A while back, I wrote a blog post showing the differences (including performance) between Inline Table-Valued Functions (ITVF) and Multi-Statement Table-Valued Functions (MSTVF). Since then, whenever I speak about ITVFs / MSTVFs, I’m frequently asked about how Scalar Functions (SF) perform. My stock answer has always been that they perform in a similar manner to a MSTVF, and that you should just try to use ITVFs whenever possible.

In this post, I’m going to do a head-to-head-to-head comparison of an ITVF, MSTVF and SF, all performing the same task. In order to show just the performance difference, the code inside the three functions is the same – the only differences is that necessary for that specific type of function.

For this test, I’m going to create a table with a VARCHAR(30) column. This column will hold numeric and some non-numeric characters. The test will be to return just the numeric characters from this string, in the order that they appear in the string.

The Test Data

In order to do a true performance test, you can’t test against just a few rows… you need to test against a bunch. So, let’s create a million row test table. I’ll do this in tempdb. The following script will create a column with numeric and non-numeric characters in it.

A Sampling of the output to see what we’re working with:

RowID StringOfNumbersWithNonNumbers
1 (4925397(4925397(
2 (8054770(4925397(
3 (2054713(4925397(
4 (6054656(4925397(
5 (6925511(4925397(
6 (925454(4925397(
7 (925169(4925397(
8 (2317107(4925397(
9 (9578706(4925397(
10 (5578763(4925397(

The Functions

The next step is to create the functions that the test will utilize:

Now that we have the data and functions, let’s look at what the functions are returning, and ensure that they are returning the same values:

StringOfNumbers ScalarFunction MultiStatementTVF InlineTVF
(4925397(4925397( 49253974925397 49253974925397 49253974925397
(8054770(4925397( 80547704925397 80547704925397 80547704925397
(2054713(4925397( 20547134925397 20547134925397 20547134925397
(6054656(4925397( 60546564925397 60546564925397 60546564925397
(6925511(4925397( 69255114925397 69255114925397 69255114925397
(925454(4925397( 9254544925397 9254544925397 9254544925397
(925169(4925397( 9251694925397 9251694925397 9251694925397
(2317107(4925397( 23171074925397 23171074925397 23171074925397
(9578706(4925397( 95787064925397 95787064925397 95787064925397
(5578763(4925397( 55787634925397 55787634925397 55787634925397

The Performance Test

We can see that the data being returned by each of the functions is the same, so it’s time to compare the performance of the functions. This test will create a table to hold times for each function, and then will run each function individually against all of the rows in the table (inserting into the table just prior to and immediately after running the query). The results of the query calling the function will be sent to a new temporary table. When the testing is finished, we’ll get the duration for each function:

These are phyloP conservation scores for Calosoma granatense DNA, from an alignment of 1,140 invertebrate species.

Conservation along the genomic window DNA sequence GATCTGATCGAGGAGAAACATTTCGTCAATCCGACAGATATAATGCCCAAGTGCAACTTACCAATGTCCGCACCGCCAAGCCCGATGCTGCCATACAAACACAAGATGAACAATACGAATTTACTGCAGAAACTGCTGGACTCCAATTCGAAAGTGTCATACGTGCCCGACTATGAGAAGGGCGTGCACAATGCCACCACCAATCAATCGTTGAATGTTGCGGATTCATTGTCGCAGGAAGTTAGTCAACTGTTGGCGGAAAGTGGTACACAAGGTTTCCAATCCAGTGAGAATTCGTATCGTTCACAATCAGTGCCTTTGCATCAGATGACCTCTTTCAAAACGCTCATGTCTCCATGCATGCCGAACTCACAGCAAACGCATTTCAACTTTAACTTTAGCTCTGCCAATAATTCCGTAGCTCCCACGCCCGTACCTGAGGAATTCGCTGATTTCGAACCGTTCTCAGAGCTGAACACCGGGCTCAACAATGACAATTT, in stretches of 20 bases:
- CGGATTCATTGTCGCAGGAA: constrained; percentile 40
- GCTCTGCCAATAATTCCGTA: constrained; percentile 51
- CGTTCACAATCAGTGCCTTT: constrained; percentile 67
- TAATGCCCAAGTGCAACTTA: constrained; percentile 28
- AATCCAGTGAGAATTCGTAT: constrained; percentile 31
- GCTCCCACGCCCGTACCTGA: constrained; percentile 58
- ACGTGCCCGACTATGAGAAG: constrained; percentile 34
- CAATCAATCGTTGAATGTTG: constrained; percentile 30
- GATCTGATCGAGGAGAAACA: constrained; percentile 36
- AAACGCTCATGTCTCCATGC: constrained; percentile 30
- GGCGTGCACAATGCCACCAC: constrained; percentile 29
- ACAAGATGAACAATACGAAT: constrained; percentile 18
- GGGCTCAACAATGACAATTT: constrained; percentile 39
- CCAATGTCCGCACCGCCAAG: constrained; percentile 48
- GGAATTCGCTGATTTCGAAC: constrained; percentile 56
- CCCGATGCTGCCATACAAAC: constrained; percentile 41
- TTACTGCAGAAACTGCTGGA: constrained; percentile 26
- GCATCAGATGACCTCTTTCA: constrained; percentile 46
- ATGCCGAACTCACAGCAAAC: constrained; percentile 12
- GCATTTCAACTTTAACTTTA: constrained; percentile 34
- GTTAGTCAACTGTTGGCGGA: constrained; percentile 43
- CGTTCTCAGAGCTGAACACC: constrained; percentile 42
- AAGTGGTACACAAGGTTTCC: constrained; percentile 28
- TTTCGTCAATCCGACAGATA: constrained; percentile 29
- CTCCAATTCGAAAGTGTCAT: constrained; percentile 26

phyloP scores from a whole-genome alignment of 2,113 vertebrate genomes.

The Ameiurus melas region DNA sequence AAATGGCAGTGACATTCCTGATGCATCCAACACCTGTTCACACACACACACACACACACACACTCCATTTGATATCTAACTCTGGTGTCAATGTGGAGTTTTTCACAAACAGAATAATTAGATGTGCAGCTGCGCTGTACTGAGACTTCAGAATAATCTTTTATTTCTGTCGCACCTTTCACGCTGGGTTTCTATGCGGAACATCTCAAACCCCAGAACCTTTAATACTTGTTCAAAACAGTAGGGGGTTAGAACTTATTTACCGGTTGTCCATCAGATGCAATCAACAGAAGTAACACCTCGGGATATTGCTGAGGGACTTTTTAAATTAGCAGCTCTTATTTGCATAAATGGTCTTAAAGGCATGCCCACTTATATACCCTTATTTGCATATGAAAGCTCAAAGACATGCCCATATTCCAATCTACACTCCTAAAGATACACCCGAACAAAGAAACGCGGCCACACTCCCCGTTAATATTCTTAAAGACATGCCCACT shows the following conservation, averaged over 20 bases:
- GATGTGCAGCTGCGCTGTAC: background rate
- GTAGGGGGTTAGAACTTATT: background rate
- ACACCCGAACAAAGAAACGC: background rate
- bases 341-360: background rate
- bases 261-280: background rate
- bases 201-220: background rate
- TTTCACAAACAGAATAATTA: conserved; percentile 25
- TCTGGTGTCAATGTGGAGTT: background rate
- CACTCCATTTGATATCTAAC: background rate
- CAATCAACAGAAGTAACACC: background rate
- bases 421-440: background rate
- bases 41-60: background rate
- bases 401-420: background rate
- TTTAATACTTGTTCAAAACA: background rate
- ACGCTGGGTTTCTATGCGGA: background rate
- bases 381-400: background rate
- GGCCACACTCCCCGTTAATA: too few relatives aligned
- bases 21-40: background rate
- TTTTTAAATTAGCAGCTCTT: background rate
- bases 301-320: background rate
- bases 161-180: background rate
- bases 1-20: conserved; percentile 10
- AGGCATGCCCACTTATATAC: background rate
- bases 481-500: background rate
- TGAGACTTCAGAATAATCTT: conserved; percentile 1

The Results

FunctionName Duration (microseconds) PercentOfBatch
ITVF_TEST 11,961,481 4.36
SF_TEST 86,042,922 31.37
MSTVF_TEST 176,248,081 64.26

Which one of these would you prefer to be using? The ITVF is clearly the best performing. However, I expected to see the SF and the MSTVF being closer – the SF is twice as fast as the MSTVF. Notice that the MSTVF is an entire order of magnitude slower than the ITVF!

But Wait, There’s More!

No, this isn’t a commercial. But before we draw a conclusion, let’s try another test. For this test, let’s just do some simple string concatenation. To start off, we’ll make a test table with three columns, each with 5 random characters. The functions will just concatenate these columns together, with a space between the first two columns and a comma/space between the last two columns (this can be related to building a city+state+zip address line):

For an explanation of how the randomization works, please see this article by SQL Server MVP Jeff Moden.
Once again, let’s compare the results of the functions:

Which produces these results

ITVF MSTVF SF
OFOPV VOOFP, OOPVF OFOPV VOOFP, OOPVF OFOPV VOOFP, OOPVF
VFAMP PAVFM, AVMPF VFAMP PAVFM, AVMPF VFAMP PAVFM, AVMPF
MODCD DDMOC, DMCDO MODCD DDMOC, DMCDO MODCD DDMOC, DMCDO
BQQCQ QQBQC, QBCQQ BQQCQ QQBQC, QBCQQ BQQCQ QQBQC, QBCQQ
ZRBSB BBZRS, BZSBR ZRBSB BBZRS, BZSBR ZRBSB BBZRS, BZSBR
SKIRF FISKR, ISRFK SKIRF FISKR, ISRFK SKIRF FISKR, ISRFK
BZRWR RRBZW, RBWRZ BZRWR RRBZW, RBWRZ BZRWR RRBZW, RBWRZ
MPWHR RWMPH, WMHRP MPWHR RWMPH, WMHRP MPWHR RWMPH, WMHRP
JLAWD DAJLW, AJWDL JLAWD DAJLW, AJWDL JLAWD DAJLW, AJWDL
VZBKA ABVZK, BVKAZ VZBKA ABVZK, BVKAZ VZBKA ABVZK, BVKAZ

Okay, the functions are returning the same data, so let’s test their performance.

And the results are:

FunctionName Duration (microseconds) PercentOfBatch
ITVF_TEST 371,022 0.40
SF_TEST 3,356,192 3.63
MSTVF_TEST 88,856,118 95.97

Wow, this is even more impressive! Once again, the ITVF blows the other types of functions out of the water, being one order of magnitude faster than the SF and two (almost three) orders of magnitude faster than the MSTVF. The SF readily out-performs the MSTVF, being twenty-five times faster.

The Wrap Up

In the examples shown here, the ITVF clearly performs much better than either a SF or a MSTVF, and the MSTVF is also clearly the worst performing type of function, being orders of magnitude slower. However, as with all performance testing, you should test all three against a nice, large set of data (at least one million rows) for what you need the function to do, and utilize the best one for your needs.

I guess I’ll be changing my stock answer now… a SF is better than a MSTVF, but not as good as an ITVF.

Related Posts:

Comparing Inline and Multi-Statement Table-Valued Functions